Designing Participant-Generated Context into Guided Tours

Designing Participant-Generated Context into Guided Tours

Juliet Sprake (University of London, UK)
DOI: 10.4018/978-1-60960-481-3.ch006
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This article presents an interdisciplinary framework for designing participant-generated context into guided tours. The framework has been developed in parallel to practice-led research in the design of mobile learning tours with young people based in London. The article draws on art, architecture and urbanism to outline productive concepts, ‘seeding’ and ‘threading’, which support mobilised learning in tours of the built environment. In this, context is explored as an active and dynamic idea in developing attributes of the mobilised learner in the design of tours around buildings and the built environment. 150 words or less.
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Learning-Enabled Buildings

In 2007, Mike Sharples suggested that the last ten years has witnessed a growth in mobile learning ‘from a minor research interest to a set of significant projects in schools, workplaces, museums, cities and rural areas around the world. (Sharples, 2007a) A mobile learning community has evolved through these projects and it has been argued that this somewhat organic development, whilst important in allowing multiple perspectives on mobile learning to thrive, has also resulted in a form of pedagogy and practice that is difficult to define. (Winters, 2007, p.5) The term ‘mobile learning’ can be described as one still in the process of defining itself and is interpreted differently by the various individuals and organisations that have an interest in considering relations between mobile technologies and learning. Sharples describes three phases of development in mobile learning over the last ten years. He suggests that the first phase was characterised by a focus on handheld technology for formal education and training in which there was a concern with technology implementation and fixed locations such as classrooms. The second phase saw the development of ‘learning across contexts’ in which the emphasis was on ‘how people learn across locations and transitions’. Sharples suggests that there was a focus on learning outside the classroom during this phase and projects based on field trips and museum visits evidenced this shift in focus from technology to learner. He describes a third phase of mobile learning as ‘learning in a mobile world’. The elements for this vision he suggests are:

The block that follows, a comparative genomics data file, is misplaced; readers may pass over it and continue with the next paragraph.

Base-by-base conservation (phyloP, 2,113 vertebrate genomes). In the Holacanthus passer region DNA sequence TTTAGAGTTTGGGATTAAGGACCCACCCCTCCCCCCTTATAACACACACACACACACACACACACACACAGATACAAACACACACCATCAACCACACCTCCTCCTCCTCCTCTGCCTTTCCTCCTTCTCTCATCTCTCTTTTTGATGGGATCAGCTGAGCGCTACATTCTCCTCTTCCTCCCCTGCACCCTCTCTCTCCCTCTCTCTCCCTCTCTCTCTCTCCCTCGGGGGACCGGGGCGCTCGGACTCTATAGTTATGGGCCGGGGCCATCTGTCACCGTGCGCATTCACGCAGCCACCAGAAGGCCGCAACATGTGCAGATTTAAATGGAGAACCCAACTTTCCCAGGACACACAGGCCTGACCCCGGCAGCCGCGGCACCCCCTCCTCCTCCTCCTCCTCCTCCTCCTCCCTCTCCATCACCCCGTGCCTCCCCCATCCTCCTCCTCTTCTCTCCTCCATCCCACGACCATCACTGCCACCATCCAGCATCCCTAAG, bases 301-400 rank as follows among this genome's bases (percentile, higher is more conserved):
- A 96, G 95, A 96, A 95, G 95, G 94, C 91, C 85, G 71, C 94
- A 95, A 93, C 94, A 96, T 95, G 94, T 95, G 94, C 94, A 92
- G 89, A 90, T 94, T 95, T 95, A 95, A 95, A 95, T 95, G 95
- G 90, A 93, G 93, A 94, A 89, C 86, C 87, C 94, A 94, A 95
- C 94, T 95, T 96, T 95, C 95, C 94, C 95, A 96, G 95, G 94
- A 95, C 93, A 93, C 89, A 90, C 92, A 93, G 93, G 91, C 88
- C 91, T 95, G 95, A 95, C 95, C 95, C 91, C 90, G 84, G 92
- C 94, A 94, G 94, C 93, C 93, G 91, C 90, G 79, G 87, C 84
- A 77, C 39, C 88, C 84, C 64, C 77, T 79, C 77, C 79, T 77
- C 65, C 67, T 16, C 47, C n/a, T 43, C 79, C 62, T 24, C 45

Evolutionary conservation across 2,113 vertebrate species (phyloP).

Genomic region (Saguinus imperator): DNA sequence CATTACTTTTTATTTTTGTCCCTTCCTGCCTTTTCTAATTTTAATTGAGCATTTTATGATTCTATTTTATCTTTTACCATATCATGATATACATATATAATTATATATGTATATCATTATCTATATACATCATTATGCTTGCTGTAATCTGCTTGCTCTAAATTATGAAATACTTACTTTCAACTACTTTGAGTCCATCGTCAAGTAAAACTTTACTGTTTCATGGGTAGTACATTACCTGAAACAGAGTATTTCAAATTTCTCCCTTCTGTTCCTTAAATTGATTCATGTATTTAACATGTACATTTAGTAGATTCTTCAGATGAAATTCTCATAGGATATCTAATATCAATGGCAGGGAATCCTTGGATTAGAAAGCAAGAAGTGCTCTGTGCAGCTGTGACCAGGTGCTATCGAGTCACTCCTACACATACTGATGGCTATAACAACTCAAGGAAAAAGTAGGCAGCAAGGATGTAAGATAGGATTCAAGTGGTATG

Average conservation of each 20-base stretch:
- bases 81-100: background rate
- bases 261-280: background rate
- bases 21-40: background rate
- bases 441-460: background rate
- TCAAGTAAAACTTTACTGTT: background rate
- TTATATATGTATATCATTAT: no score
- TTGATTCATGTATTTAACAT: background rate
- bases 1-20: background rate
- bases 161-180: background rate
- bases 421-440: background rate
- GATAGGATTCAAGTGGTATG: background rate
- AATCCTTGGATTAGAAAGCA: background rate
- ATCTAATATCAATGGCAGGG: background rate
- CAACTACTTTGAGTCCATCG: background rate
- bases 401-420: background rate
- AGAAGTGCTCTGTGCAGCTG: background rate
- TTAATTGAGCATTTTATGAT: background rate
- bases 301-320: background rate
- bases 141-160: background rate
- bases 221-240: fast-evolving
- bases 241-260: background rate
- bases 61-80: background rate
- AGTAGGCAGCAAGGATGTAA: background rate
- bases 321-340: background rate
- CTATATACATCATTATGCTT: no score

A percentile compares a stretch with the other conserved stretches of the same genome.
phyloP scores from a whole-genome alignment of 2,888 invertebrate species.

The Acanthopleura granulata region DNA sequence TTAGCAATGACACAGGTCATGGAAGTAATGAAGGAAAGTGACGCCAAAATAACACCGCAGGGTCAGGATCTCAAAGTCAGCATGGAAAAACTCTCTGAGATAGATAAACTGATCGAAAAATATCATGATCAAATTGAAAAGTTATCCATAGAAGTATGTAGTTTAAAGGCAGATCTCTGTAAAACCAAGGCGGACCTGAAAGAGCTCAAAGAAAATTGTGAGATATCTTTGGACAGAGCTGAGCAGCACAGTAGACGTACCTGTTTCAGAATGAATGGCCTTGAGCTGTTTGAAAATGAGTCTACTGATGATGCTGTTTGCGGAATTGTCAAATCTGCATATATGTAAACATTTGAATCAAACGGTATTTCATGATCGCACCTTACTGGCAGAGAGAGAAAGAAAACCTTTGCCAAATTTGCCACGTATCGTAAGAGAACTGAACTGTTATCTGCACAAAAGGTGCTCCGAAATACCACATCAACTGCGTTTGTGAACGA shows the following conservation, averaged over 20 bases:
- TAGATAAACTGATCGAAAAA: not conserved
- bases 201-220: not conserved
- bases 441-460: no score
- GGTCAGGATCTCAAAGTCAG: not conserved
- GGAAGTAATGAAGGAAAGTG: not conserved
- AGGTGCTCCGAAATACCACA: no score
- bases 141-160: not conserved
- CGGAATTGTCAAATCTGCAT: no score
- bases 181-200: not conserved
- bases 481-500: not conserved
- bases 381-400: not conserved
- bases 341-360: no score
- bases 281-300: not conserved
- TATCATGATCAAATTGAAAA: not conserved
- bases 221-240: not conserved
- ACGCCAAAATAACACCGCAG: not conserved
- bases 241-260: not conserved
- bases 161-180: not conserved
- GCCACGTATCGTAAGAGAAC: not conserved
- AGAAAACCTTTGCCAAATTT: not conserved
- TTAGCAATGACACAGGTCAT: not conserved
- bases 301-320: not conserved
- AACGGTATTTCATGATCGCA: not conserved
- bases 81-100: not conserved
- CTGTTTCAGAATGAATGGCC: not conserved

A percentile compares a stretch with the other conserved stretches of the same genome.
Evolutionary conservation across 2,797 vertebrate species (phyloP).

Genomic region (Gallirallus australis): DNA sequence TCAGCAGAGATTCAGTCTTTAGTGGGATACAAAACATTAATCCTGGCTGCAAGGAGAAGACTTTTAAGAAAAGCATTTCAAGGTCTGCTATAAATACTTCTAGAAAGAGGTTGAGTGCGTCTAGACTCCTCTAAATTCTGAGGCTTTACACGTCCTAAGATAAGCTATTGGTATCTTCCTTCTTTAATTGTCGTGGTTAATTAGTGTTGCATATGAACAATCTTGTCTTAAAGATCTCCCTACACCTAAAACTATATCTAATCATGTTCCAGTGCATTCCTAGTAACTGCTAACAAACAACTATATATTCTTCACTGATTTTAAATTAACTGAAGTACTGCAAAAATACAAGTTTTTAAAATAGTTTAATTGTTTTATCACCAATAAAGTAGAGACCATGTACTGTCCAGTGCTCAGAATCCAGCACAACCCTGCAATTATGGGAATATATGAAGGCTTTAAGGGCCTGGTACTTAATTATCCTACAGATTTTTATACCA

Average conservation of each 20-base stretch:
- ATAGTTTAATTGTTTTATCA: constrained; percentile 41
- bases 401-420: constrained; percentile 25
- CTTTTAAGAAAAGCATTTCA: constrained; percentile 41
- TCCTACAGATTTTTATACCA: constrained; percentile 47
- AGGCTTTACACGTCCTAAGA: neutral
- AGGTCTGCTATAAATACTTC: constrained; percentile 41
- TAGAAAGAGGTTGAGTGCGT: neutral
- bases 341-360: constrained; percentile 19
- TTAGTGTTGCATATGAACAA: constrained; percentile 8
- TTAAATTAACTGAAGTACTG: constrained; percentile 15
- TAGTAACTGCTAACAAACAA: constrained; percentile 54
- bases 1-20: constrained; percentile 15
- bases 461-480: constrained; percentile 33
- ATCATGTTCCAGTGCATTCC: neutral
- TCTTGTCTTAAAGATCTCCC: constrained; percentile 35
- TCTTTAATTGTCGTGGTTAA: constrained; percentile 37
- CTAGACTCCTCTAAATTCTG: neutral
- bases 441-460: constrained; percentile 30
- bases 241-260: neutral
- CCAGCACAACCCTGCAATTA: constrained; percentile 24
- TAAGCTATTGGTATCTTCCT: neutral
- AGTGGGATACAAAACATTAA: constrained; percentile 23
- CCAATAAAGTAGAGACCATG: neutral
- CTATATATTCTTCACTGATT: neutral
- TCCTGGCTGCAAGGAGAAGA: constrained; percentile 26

Learning spaces – new types of technology-enabled indoor and outdoor space for learning, communication and knowledge working

Pervasive technology – display screen on tram seat; interactive map of the city; activity trails; place notes

Participatory design – technology to enable people to be actively involved in the design of their physical and electronic, environment. (Sharples, 2007b)

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